Popular culture

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Popular culture is generally viewed in contrast to other forms of culture such as folk culture, working-class culture, or high culture.


  • Today’s literature is prescriptions written by patients.
    • Karl Kraus, No Compromise (New York: 1977), p. 229
  • Even more important was American influence in Europe through its music, movies, and fashion. Unlike the Soviet efforts at gaining a cultural influence, there was little that was centrally planned about this. The State Department and the CIA tried to make sure that “healthy” American films and literature were spread abroad, but their successes were limited. Instead, company marketing and consumer responses ruled the roost. The ability of US film studios and record producers to make their output inexpensive and plentiful, while Europe suffered all kinds of shortages, also gave imports an advantage. In 1947, for instance, only forty French films were made, while 340 were imported from the United States. Though the music of Elvis Presley or the movies of Marlon Brando or James Dean were not set up to be propaganda for the American way of life, young Europeans liked them, in part because of their rebelliousness. Wearing T-shirts and blue jeans merged a form of protest against convention with identifying with US movies. In the mid-1950s, American and European teenagers were more united by Brando than by NATO.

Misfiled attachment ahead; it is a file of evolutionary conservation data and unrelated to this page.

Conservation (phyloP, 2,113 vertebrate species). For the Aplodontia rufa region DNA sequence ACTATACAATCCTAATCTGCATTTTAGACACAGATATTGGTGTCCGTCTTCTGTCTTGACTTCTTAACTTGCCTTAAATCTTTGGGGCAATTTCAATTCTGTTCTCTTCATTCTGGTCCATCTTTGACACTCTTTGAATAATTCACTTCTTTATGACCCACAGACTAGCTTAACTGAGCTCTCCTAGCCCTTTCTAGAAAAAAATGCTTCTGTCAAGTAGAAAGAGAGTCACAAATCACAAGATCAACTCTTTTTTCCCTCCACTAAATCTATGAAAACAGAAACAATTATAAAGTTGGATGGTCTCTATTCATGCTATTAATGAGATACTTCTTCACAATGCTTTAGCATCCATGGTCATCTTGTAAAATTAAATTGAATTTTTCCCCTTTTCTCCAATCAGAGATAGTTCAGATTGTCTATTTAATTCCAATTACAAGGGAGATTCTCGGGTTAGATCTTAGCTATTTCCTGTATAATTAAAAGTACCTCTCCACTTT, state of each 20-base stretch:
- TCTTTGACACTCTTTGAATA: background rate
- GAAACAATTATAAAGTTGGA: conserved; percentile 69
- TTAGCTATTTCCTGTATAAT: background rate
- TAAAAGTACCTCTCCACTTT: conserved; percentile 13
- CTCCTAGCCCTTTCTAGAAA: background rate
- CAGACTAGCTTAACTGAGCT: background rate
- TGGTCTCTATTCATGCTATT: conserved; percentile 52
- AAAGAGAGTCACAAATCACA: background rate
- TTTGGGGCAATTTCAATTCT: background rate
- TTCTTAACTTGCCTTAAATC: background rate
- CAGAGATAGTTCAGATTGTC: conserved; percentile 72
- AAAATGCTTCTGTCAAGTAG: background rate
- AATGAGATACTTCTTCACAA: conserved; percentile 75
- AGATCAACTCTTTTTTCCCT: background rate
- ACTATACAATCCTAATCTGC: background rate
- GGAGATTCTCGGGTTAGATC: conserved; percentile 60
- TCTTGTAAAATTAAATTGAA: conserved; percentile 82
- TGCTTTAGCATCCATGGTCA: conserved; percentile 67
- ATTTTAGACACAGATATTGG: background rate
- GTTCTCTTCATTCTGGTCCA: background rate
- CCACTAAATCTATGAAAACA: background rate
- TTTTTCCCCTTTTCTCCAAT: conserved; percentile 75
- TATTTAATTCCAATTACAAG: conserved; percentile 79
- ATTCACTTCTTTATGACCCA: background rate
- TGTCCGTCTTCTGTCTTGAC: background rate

• Odd Arne Westad, The Cold War: A Global History (2017)

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